Delaware Offers Guidance on Special Litigation Committee Process

Theodore Mirvis is a partner in the Litigation Department at Wachtell, Lipton, Rosen & Katz. This post is based on a Wachtell Lipton firm memorandum by Mr. Mirvis, William Savitt and Ryan A. McLeod, and relates to the decision in London v. Tyrrell, which is available here. This post is part of the Delaware law series, which is cosponsored by the Forum and Corporation Service Company; links to other posts in the series are available here.

A recent decision from the Delaware Court of Chancery confirms that Special Litigation Committees (SLCs) can be an effective means of responding to derivative litigation— but only when carefully structured and properly implemented. London v. Tyrrell, C.A. No. 3321-CC (Del. Ch. Mar. 11, 2010).

The decision arose in a suit by the founders and former directors of iGov, alleging that company insiders had intentionally manipulated the valuation process used to set the strike price of certain options for the purpose of entrenching themselves and diluting plaintiffs’ interest in the company. In 2008, after the Court concluded that demand on the board was excused and refused to dismiss the complaint, the board formed an SLC comprised of directors appointed after the filing of the lawsuit to evaluate whether the derivative claims should be pursued on behalf of the company. The SLC retained advisors, reviewed documents, and conducted twelve interviews over the course of four months, and then filed a report recommending dismissal.

Under the familiar Zapata test, the SLC must show that it was independent and that the scope of its investigation was reasonable before the Court will even consider the substantive soundness of an SLC’s recommendation. The SLC here was found to have failed on both counts.

As to independence, the Court stressed that the SLC must carry the burden of “fully convinc[ing] the Court that the SLC can act with integrity and objectivity.” Here, one committee member was the husband of the defendant’s cousin, and the other was a former colleague of the defendant who felt indebted to the defendant for getting him “a good price” in the prior sale of a company. The Court ruled that “it will be nigh unto impossible” to show independence where “the SLC member and a director defendant have a family relationship” or where an SLC member “feels he owes something to an interested director.” The Court was further troubled by deposition testimony and notes suggesting that the SLC members viewed their job as “attacking” the plaintiffs’ complaint.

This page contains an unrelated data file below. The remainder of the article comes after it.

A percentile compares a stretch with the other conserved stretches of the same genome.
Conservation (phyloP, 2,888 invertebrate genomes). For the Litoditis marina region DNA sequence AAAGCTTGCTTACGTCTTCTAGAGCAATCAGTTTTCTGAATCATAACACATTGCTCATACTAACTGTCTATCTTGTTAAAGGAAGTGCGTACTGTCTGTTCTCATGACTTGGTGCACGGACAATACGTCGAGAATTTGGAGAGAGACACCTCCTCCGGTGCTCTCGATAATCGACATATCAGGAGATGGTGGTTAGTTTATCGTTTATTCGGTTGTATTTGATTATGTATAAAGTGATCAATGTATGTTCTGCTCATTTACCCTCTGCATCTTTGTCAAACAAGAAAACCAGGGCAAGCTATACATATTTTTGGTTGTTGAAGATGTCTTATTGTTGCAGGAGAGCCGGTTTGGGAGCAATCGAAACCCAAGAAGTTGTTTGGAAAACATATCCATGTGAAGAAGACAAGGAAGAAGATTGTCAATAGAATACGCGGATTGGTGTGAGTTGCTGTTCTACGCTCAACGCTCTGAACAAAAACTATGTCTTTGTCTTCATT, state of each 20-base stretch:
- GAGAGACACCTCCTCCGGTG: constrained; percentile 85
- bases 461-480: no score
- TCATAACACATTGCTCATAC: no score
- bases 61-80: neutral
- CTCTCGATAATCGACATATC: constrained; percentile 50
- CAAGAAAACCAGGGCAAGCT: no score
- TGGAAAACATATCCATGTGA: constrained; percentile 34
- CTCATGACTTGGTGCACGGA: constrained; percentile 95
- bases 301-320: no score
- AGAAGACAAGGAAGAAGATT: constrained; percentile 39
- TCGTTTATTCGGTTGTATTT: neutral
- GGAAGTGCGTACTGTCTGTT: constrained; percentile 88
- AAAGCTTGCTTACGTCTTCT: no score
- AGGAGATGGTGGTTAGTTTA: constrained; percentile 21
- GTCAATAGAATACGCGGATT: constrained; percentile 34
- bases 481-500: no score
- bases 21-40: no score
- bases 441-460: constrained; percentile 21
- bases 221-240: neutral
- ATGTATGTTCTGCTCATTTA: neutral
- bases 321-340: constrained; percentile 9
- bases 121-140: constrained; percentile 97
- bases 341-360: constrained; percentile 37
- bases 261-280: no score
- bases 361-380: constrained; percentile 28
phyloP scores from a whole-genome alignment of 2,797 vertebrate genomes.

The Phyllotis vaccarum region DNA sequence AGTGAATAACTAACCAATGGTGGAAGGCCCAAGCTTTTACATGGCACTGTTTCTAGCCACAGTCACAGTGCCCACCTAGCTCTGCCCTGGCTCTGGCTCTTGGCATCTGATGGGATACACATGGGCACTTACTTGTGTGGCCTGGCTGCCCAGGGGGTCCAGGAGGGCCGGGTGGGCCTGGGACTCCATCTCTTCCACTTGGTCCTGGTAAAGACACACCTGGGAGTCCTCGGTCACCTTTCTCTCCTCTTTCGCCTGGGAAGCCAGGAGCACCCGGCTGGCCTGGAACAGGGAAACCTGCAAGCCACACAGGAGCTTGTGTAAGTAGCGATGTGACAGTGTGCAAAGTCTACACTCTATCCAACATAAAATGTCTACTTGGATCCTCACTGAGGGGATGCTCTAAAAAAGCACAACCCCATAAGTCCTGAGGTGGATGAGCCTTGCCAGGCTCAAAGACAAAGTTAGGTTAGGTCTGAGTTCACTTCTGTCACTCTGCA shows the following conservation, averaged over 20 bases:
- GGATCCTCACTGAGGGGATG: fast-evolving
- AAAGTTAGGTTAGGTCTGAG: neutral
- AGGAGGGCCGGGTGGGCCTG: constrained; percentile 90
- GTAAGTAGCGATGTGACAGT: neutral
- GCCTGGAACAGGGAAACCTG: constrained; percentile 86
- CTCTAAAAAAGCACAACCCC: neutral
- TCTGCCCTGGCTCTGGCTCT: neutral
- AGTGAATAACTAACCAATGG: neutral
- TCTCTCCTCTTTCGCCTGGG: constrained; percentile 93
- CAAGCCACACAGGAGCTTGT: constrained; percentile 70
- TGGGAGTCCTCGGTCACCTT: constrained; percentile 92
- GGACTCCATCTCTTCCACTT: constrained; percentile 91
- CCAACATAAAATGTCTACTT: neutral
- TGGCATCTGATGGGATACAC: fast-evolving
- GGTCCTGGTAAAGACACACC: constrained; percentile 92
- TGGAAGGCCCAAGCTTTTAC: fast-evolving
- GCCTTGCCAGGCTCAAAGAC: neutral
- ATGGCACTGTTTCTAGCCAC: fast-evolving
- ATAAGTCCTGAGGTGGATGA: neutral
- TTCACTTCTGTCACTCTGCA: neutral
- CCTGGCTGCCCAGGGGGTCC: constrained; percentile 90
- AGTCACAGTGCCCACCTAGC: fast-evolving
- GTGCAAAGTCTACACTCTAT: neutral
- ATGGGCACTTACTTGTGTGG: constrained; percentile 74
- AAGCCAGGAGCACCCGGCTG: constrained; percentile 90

As to the SLC’s investigation, the Court found that the committee wrongly concluded that claims to rescind the options were barred by the exculpation provision in iGov’s charter, made key mistakes of fact, and systematically failed to pursue evidence that might suggest liability. The Court’s bottom line was that an SLC must provide a reasonable record to show that it has fairly evaluated the facts and legal claims that a derivative plaintiff raises, and that an insufficiently vigorous process will not be accorded judicial deference.

As the Chancellor took pains to note, the SLC process remains “a legitimate mechanism in [Delaware] corporate law,” and in an appropriate case it can serve the corporate interest by short-circuiting ill-advised litigation and restoring the board’s prerogative of setting corporate litigation policy. But the London decision serves as a warning that if not implemented with reflection and executed with care, the SLC device can do more harm than good.

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